Jennifer and I looked for her purse throughout the train station and the airport. We didn’t find it. I was just about to tap a very scary gendarme (armed military police officer) for help when we heard the train ticket lady yelling, “Mademoiselles!”
When we turned, we saw she carried Jennifer’s purse. Someone found it and returned it to the ticket counter. No money was missing. It was a miracle.
One thing that was missing? Jennifer’s passport. It’s at this moment she realizes it’s in the carry-ons that are with Suzanne.
“Mademoiselles, if you hurry and get on this next train, it takes you to Downtown Geneva. Your friend is on the train that is currently stopped. You may catch up with her there,” the ticket lady told us.
I couldn’t believe our luck! We hopped on the second train, the doors shut, and headed toward Downtown Geneva.
When we arrived, I could see the original train with Suzanne on it. We rushed up to the turnstile, which was also a customs checkpoint. The man in the booth asked for our passports. I looked at Jennifer. She paled.
“Sir,” I said in French. “Her passport is on that train with our friend who doesn’t speak French.”
At least I thought I said something like that. I probably asked for a sandwich or directions to the library. Either way, it worked. He shook his head, muttering something about “Americans” under his breath, and waved us through. Not even looking at my passport.
Jennifer and I hurried onto the train, the doors closed, and away we went toward Lyon.
It was a huge relief! We did it!
After a moment to catch our breaths, we began searching for Suzanne. My stomach started to churn when we were halfway through the train cars. We weren’t finding her. We went end to end. No Suzanne.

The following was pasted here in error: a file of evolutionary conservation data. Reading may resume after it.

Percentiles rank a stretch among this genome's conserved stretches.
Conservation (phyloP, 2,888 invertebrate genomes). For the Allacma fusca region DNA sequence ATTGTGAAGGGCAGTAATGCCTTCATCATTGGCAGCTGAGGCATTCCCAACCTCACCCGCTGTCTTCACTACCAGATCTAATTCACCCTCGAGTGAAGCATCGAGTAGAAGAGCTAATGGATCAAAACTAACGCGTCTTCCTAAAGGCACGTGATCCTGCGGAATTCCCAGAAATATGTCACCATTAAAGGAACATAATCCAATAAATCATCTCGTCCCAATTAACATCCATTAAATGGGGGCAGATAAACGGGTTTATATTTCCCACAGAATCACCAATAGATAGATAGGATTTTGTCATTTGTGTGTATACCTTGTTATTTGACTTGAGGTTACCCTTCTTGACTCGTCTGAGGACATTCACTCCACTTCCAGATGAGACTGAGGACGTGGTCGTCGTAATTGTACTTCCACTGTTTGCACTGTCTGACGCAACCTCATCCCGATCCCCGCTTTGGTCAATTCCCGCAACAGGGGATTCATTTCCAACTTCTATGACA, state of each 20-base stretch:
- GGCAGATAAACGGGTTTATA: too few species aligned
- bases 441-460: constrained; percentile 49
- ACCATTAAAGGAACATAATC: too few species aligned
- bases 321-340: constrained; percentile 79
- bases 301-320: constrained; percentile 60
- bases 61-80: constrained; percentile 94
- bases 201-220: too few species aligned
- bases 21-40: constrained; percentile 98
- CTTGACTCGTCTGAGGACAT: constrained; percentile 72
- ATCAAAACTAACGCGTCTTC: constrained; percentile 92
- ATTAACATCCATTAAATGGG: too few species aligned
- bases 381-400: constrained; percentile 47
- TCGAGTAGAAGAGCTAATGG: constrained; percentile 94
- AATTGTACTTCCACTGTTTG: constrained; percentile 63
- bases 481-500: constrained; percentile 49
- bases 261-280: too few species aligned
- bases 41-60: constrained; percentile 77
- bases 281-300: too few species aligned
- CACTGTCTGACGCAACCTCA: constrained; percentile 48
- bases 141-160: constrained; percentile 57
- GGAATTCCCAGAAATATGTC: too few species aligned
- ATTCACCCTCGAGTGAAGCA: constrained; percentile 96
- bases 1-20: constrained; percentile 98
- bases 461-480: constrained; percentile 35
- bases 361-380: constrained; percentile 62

At this point in my life, I’d been awake for nearly 24-hours. I had no luggage. I was a hot mess and needed a shower. We were in another country and God-only-knew where Suzanne was.
Because I have a grim sense of humor, I began to laugh.
I laughed so hard I thought I’d pee myself.
I laughed for the entire two-hour train ride to Lyon.
My laughter scared the merde out of our fellow train passengers. They politely got up and went to another train car until only us Crazy Americans were left in ours.
Où est Suzanne?
When we arrived in Lyon, our host families wondered what happened to Suzanne. I was still laughing like a madwoman. Between fits of laughter, I told them what happened.
“Where is she?” They asked me.
They called the Downtown Geneva train station to find out if she was there. And she was with all of our suitcases and carry-on luggage. (To this day, I don’t know why she got off the train, but that’s neither here nor there.)
My host family was freaking awesome. They realized it had been a trying day for me and steered me toward their home. After a small meal that I don’t remember, I face-planted on my new bed and passed out. When I awoke ten hours later, I was looking at all of my luggage and carry-on bags. Everything made it.
The Life Lesson
I went on to have the most amazing experience in France. Seeing Paris, Versailles, a bullfight, some Frenchman thinking I was a prostitute because I shaved my legs, eight-course meals that lasted all day, and becoming fluent in French. It was fantastic.
I would have missed out on all of that if I had said no.
The moral of the story is: say “yes” to a good opportunity. You never know what you’ll discover along the way. Even if it is just a good ‘ole laugh.
Dawn Dugle is an Amazon best-selling author who writes romantic comedies with a body count.